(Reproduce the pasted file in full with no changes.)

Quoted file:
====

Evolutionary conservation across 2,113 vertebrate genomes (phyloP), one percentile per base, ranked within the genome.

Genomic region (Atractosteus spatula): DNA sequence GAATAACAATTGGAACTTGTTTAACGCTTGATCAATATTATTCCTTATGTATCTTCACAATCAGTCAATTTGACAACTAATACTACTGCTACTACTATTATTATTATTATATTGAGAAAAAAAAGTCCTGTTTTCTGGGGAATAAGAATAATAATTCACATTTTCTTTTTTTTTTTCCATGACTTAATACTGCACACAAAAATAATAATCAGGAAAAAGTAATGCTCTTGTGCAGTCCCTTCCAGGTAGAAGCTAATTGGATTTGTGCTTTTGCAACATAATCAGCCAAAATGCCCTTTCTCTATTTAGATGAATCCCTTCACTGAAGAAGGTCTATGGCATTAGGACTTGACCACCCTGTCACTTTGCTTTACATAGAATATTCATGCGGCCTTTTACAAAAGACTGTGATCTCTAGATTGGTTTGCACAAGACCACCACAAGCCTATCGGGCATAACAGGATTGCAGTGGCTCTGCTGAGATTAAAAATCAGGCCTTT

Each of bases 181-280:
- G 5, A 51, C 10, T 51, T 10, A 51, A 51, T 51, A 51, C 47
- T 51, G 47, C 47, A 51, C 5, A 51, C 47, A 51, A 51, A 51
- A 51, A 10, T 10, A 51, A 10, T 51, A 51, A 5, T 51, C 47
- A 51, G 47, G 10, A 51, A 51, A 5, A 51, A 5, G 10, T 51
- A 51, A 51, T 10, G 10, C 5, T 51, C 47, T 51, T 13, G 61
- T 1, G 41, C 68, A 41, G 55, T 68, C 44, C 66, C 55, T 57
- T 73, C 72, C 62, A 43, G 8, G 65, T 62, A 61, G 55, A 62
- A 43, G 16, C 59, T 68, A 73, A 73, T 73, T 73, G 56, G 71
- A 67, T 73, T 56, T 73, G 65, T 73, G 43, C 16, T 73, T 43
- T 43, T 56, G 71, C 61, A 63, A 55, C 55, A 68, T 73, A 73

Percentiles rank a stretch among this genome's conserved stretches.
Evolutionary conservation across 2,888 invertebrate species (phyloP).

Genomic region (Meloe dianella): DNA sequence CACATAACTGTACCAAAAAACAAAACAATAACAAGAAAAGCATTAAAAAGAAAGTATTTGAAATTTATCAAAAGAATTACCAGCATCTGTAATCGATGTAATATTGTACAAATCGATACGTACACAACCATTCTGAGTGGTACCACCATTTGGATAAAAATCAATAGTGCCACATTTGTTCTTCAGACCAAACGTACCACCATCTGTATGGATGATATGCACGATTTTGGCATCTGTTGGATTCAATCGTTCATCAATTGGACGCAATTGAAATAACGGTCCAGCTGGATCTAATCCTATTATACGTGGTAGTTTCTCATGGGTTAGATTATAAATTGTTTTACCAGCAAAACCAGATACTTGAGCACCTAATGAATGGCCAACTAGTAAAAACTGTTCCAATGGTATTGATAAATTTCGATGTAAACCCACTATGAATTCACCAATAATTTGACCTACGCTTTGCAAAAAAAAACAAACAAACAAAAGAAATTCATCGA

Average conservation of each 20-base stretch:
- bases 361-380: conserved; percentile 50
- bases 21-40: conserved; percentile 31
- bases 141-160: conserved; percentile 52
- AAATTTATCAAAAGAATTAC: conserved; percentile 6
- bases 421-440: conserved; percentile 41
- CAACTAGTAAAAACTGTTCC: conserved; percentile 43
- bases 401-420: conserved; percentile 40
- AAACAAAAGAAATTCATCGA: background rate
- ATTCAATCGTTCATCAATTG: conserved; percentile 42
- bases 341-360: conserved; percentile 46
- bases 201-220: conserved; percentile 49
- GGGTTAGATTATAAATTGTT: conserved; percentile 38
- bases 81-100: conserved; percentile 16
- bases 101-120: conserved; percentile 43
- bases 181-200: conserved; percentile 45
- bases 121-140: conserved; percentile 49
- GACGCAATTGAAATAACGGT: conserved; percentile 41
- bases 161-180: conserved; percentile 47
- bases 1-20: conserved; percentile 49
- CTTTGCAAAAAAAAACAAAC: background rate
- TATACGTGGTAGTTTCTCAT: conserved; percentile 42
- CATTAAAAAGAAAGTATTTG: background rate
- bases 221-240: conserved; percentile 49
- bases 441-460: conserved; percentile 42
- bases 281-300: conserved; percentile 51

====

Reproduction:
Evolutionary conservation across 2,113 vertebrate genomes (phyloP), one percentile per base, ranked within the genome.

Genomic region (Atractosteus spatula): DNA sequence GAATAACAATTGGAACTTGTTTAACGCTTGATCAATATTATTCCTTATGTATCTTCACAATCAGTCAATTTGACAACTAATACTACTGCTACTACTATTATTATTATTATATTGAGAAAAAAAAGTCCTGTTTTCTGGGGAATAAGAATAATAATTCACATTTTCTTTTTTTTTTTCCATGACTTAATACTGCACACAAAAATAATAATCAGGAAAAAGTAATGCTCTTGTGCAGTCCCTTCCAGGTAGAAGCTAATTGGATTTGTGCTTTTGCAACATAATCAGCCAAAATGCCCTTTCTCTATTTAGATGAATCCCTTCACTGAAGAAGGTCTATGGCATTAGGACTTGACCACCCTGTCACTTTGCTTTACATAGAATATTCATGCGGCCTTTTACAAAAGACTGTGATCTCTAGATTGGTTTGCACAAGACCACCACAAGCCTATCGGGCATAACAGGATTGCAGTGGCTCTGCTGAGATTAAAAATCAGGCCTTT

Each of bases 181-280:
- G 5, A 51, C 10, T 51, T 10, A 51, A 51, T 51, A 51, C 47
- T 51, G 47, C 47, A 51, C 5, A 51, C 47, A 51, A 51, A 51
- A 51, A 10, T 10, A 51, A 10, T 51, A 51, A 5, T 51, C 47
- A 51, G 47, G 10, A 51, A 51, A 5, A 51, A 5, G 10, T 51
- A 51, A 51, T 10, G 10, C 5, T 51, C 47, T 51, T 13, G 61
- T 1, G 41, C 68, A 41, G 55, T 68, C 44, C 66, C 55, T 57
- T 73, C 72, C 62, A 43, G 8, G 65, T 62, A 61, G 55, A 62
- A 43, G 16, C 59, T 68, A 73, A 73, T 73, T 73, G 56, G 71
- A 67, T 73, T 56, T 73, G 65, T 73, G 43, C 16, T 73, T 43
- T 43, T 56, G 71, C 61, A 63, A 55, C 55, A 68, T 73, A 73

Percentiles rank a stretch among this genome's conserved stretches.
Evolutionary conservation across 2,888 invertebrate species (phyloP).

Genomic region (Meloe dianella): DNA sequence CACATAACTGTACCAAAAAACAAAACAATAACAAGAAAAGCATTAAAAAGAAAGTATTTGAAATTTATCAAAAGAATTACCAGCATCTGTAATCGATGTAATATTGTACAAATCGATACGTACACAACCATTCTGAGTGGTACCACCATTTGGATAAAAATCAATAGTGCCACATTTGTTCTTCAGACCAAACGTACCACCATCTGTATGGATGATATGCACGATTTTGGCATCTGTTGGATTCAATCGTTCATCAATTGGACGCAATTGAAATAACGGTCCAGCTGGATCTAATCCTATTATACGTGGTAGTTTCTCATGGGTTAGATTATAAATTGTTTTACCAGCAAAACCAGATACTTGAGCACCTAATGAATGGCCAACTAGTAAAAACTGTTCCAATGGTATTGATAAATTTCGATGTAAACCCACTATGAATTCACCAATAATTTGACCTACGCTTTGCAAAAAAAAACAAACAAACAAAAGAAATTCATCGA

Average conservation of each 20-base stretch:
- bases 361-380: conserved; percentile 50
- bases 21-40: conserved; percentile 31
- bases 141-160: conserved; percentile 52
- AAATTTATCAAAAGAATTAC: conserved; percentile 6
- bases 421-440: conserved; percentile 41
- CAACTAGTAAAAACTGTTCC: conserved; percentile 43
- bases 401-420: conserved; percentile 40
- AAACAAAAGAAATTCATCGA: background rate
- ATTCAATCGTTCATCAATTG: conserved; percentile 42
- bases 341-360: conserved; percentile 46
- bases 201-220: conserved; percentile 49
- GGGTTAGATTATAAATTGTT: conserved; percentile 38
- bases 81-100: conserved; percentile 16
- bases 101-120: conserved; percentile 43
- bases 181-200: conserved; percentile 45
- bases 121-140: conserved; percentile 49
- GACGCAATTGAAATAACGGT: conserved; percentile 41
- bases 161-180: conserved; percentile 47
- bases 1-20: conserved; percentile 49
- CTTTGCAAAAAAAAACAAAC: background rate
- TATACGTGGTAGTTTCTCAT: conserved; percentile 42
- CATTAAAAAGAAAGTATTTG: background rate
- bases 221-240: conserved; percentile 49
- bases 441-460: conserved; percentile 42
- bases 281-300: conserved; percentile 51